Monkeypox in the United States
Monkeypox in the United States first occurred in 2003, when several people reported that they became ill after having contact with sick pet prairie dogs. The outbreak most likely occurred after a shipment of animals from Ghana was imported to Texas.
Monkeypox is a rare disease caused by the monkeypox virus, a member of the same group of viruses as the smallpox virus. The monkeypox virus can spread from animals to humans and sometimes from one person to another. In humans, monkeypox causes fever, headache, backache, and swollen lymph nodes, followed by a blister-like rash. In some cases, monkeypox can cause death.
In early June 2003, monkeypox was reported among several people in the United States who got sick after having contact with sick pet prairie dogs. This was the first outbreak of human monkeypox in the United States.
Traceback investigations have implicated a shipment of animals from Ghana that was imported to Texas on April 9 as the probable source of introduction of monkeypox virus into the United States.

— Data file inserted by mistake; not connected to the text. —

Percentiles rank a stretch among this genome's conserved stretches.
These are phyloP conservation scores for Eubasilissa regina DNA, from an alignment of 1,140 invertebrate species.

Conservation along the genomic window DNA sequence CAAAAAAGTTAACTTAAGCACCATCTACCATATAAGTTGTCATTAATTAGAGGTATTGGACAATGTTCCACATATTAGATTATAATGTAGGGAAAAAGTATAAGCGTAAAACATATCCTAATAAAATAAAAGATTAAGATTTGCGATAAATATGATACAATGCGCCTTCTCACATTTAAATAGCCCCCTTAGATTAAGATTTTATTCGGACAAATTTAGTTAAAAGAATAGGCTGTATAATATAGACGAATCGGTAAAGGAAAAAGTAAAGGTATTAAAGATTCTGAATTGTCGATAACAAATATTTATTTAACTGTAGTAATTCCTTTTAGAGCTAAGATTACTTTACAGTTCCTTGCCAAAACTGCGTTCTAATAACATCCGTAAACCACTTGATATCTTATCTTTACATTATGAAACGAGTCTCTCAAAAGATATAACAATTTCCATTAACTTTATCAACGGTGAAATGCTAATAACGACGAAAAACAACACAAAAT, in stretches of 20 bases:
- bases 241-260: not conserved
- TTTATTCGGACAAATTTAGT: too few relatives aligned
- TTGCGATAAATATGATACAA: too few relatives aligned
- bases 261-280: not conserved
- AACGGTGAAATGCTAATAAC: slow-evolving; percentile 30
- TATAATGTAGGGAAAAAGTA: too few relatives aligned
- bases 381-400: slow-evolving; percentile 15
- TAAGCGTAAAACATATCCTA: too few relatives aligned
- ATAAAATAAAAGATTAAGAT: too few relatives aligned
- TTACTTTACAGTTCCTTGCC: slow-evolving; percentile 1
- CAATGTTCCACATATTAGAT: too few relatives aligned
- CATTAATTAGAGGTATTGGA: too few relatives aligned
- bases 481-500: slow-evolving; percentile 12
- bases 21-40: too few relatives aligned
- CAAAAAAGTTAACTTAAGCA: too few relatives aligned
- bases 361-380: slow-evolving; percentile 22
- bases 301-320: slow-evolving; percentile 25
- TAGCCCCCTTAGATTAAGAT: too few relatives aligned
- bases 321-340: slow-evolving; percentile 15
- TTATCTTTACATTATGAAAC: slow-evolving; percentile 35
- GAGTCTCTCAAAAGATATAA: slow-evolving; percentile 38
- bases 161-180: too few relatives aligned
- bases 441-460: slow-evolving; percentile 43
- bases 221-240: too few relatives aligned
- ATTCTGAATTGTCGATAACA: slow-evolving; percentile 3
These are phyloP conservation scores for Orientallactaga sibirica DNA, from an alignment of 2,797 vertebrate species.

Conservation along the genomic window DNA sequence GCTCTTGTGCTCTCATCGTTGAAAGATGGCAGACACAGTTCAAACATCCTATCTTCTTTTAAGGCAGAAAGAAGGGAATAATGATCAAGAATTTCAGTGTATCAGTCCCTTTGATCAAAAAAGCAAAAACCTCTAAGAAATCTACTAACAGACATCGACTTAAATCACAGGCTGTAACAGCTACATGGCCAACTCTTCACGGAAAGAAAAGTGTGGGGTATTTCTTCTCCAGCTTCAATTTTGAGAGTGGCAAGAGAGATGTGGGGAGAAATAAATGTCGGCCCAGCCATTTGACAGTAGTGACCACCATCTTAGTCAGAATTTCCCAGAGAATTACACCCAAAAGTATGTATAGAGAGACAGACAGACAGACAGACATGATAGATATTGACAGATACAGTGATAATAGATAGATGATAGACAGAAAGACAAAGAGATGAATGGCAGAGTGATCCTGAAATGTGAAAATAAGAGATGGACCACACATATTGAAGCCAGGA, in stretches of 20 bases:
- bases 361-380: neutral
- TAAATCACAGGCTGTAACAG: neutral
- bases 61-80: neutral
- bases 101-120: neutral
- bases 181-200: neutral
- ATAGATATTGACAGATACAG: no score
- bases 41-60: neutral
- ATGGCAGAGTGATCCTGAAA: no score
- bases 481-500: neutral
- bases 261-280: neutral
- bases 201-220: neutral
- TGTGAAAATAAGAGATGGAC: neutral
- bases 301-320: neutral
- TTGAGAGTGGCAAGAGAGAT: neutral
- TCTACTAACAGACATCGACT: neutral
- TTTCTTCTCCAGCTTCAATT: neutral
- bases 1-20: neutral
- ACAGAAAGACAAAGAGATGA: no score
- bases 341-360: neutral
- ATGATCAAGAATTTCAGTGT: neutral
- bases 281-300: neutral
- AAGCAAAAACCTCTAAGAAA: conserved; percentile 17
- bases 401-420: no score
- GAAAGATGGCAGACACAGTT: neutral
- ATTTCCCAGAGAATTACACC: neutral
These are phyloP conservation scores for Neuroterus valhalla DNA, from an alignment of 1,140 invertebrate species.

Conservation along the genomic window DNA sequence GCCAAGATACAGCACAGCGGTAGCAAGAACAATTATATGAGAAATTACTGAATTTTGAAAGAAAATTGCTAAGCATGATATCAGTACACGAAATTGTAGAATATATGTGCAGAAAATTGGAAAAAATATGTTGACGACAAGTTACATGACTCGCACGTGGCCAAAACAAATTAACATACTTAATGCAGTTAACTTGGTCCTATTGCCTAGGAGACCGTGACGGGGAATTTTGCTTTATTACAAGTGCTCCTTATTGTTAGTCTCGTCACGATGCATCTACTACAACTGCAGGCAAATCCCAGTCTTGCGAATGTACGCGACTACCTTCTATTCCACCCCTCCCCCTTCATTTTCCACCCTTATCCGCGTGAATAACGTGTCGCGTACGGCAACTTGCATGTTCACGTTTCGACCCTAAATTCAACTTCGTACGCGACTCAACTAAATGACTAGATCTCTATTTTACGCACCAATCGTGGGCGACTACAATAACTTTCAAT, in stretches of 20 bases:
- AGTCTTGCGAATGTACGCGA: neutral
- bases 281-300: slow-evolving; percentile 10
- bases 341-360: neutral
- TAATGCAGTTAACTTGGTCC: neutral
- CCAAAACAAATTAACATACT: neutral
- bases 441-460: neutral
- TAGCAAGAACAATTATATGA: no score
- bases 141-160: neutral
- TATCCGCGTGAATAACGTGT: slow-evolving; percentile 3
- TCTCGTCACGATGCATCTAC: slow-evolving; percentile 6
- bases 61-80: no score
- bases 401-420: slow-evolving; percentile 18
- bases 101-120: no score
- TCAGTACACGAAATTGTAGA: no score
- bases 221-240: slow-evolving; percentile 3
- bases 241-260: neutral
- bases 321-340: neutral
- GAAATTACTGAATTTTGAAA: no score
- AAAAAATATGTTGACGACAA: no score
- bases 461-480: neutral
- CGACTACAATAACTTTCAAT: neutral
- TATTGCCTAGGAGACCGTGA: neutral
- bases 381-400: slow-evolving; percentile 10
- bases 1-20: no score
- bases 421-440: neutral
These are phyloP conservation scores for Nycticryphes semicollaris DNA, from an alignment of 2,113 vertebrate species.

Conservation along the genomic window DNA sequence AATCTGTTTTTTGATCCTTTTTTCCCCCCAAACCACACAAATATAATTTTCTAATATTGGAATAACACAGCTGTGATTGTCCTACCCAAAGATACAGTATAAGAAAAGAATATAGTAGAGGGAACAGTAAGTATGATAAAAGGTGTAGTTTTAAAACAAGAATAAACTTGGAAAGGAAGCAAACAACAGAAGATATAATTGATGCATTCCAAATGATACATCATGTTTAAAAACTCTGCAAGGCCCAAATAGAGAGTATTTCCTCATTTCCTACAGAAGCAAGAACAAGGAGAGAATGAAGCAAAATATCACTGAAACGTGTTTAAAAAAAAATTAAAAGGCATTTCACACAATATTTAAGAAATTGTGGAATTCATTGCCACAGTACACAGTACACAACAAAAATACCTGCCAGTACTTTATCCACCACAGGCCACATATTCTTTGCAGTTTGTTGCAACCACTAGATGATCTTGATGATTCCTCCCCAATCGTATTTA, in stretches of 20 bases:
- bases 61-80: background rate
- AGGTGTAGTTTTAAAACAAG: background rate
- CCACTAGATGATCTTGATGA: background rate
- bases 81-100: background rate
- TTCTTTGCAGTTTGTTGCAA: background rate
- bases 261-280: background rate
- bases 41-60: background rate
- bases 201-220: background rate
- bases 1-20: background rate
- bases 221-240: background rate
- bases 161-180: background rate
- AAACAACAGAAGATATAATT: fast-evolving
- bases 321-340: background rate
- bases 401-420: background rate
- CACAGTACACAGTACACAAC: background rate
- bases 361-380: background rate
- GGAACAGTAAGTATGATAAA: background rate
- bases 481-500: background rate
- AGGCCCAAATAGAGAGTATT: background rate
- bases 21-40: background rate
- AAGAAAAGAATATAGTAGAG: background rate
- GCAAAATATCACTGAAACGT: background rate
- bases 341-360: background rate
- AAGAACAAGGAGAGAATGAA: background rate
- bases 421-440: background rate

The shipment contained approximately 800 small mammals of 9 different species, including 6 genera of African rodents. These rodents included rope squirrels (Funiscuirus sp.), tree squirrels (Heliosciurus sp.), Gambian giant rats (Cricetomys sp.), brush-tailed porcupines (Atherurus sp.), dormice (Graphiurus sp.), and striped mice (Hybomys sp.).
Gambian rats from this shipment were kept in close proximity to prairie dogs at an Illinois animal vendor implicated in the sale of infected prairie dogs. CDC laboratory testing of some animals demonstrated that 1 Gambian giant rat, 3 dormice, and 2 rope squirrels from the April 9 importation were infected with monkeypox virus.